But the broadest merriment was excited by a group of figures ridiculously dressed in old regimentals, which seemed to have been purchased at a military rag-fair, or pilfered from some receptacle of the cast-off clothes of both the French and British armies. Portions of their attire had probably been worn at the siege of Louisburg, and the coats of most recent cut might have been rent and tattered by sword, ball, or bayonet, as long ago as Wolfe's victory. One of these worthies—a tall, lank figure, brandishing a rusty sword of immense longitude—purported to be no less a personage than General George Washington; and the other principal officers of the American army, such as Gates, Lee, Putnam, Schuyler, Ward and Heath, were represented by similar scare-crows. An interview in the mock heroic style, between the rebel warriors and the British commander-in-chief, was received with immense applause, which came loudest of all from the loyalists of the colony. There was one of the guests, however, who stood apart, eyeing these antics sternly and scornfully, at once with a frown and a bitter smile.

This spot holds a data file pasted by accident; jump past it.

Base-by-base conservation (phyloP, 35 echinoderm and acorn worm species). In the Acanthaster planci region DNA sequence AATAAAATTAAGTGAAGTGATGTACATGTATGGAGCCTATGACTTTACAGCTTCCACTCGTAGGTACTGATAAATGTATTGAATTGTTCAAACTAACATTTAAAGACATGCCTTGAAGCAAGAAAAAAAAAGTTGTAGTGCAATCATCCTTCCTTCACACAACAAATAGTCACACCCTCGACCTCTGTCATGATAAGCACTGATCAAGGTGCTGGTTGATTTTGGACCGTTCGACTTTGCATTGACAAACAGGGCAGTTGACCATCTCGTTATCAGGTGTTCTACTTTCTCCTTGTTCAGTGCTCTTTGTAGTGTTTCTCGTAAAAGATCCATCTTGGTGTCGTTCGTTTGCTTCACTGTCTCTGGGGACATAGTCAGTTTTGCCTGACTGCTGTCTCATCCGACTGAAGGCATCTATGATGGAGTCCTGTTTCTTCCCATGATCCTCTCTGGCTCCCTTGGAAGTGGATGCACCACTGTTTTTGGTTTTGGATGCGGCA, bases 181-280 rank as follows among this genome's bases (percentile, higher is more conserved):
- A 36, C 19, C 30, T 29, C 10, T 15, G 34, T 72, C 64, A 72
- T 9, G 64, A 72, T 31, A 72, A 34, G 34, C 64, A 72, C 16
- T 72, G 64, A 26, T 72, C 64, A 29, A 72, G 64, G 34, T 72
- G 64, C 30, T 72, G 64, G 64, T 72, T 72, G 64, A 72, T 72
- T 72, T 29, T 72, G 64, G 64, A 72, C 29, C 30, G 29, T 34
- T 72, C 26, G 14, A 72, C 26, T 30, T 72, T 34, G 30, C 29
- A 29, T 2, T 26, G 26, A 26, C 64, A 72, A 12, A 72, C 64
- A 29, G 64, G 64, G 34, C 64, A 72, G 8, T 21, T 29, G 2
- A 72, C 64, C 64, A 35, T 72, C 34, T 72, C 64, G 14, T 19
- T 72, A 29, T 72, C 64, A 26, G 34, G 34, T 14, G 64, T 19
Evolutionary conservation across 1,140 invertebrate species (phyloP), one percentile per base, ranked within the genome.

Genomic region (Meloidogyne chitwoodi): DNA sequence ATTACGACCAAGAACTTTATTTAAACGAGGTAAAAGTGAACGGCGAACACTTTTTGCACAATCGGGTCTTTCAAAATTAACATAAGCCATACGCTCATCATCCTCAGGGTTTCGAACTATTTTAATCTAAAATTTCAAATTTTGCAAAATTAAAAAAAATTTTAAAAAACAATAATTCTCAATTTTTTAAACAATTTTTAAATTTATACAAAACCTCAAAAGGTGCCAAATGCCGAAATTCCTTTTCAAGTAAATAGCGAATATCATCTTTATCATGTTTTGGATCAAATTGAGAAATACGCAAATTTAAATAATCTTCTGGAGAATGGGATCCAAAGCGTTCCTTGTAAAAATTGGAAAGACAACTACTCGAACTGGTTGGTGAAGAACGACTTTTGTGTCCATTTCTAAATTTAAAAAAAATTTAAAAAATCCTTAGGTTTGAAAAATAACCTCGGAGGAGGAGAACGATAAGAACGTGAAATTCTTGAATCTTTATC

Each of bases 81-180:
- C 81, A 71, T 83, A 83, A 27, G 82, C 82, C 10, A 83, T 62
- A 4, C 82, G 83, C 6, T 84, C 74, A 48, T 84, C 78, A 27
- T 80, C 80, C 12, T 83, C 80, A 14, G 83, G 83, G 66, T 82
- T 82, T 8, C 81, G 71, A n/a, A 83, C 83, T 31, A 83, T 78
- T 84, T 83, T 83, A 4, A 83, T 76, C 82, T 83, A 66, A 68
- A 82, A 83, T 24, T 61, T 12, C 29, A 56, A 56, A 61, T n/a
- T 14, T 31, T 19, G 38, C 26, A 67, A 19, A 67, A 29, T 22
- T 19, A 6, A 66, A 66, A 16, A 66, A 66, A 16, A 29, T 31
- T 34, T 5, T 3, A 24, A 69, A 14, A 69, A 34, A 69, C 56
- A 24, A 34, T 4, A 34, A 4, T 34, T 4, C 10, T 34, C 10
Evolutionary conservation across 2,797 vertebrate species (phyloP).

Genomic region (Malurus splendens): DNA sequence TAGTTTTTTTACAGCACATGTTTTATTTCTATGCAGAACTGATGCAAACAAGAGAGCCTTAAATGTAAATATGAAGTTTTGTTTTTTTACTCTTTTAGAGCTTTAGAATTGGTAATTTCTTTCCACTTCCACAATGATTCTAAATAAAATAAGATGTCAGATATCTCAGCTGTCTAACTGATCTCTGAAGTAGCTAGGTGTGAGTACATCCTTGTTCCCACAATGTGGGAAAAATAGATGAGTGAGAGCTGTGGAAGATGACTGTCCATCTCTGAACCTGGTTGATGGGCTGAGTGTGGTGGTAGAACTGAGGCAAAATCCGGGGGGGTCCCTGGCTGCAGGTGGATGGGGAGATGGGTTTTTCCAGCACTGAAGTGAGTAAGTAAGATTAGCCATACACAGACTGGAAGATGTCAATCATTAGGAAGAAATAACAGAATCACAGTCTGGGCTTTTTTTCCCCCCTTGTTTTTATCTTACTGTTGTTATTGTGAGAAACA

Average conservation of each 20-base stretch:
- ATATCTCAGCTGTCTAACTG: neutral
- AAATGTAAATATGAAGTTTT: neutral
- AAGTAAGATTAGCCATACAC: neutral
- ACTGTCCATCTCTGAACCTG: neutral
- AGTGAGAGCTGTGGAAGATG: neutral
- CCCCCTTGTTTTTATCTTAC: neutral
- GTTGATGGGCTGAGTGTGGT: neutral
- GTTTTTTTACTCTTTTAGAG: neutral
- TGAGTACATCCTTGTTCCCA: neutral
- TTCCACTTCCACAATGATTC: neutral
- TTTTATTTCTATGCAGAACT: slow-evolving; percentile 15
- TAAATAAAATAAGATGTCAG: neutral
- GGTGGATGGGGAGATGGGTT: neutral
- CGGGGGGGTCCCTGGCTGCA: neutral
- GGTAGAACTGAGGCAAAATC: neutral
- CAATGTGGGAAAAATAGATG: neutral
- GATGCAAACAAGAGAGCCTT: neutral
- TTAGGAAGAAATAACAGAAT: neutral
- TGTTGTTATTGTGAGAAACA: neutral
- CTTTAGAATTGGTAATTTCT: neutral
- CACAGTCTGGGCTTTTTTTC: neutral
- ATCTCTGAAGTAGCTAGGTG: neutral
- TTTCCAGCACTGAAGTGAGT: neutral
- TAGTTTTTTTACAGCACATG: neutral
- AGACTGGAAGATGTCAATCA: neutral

It was an old man, formerly of high station and great repute in the province, and who had been a very famous soldier in his day. Some surprise had been expressed, that a person of Colonel Joliffe's known whig principles, though now too old to take an active part in the contest, should have remained in Boston during the siege, and especially that he should consent to show himself in the mansion of Sir William Howe. But thither he had come, with a fair grand-daughter under his arm; and there, amid all the mirth and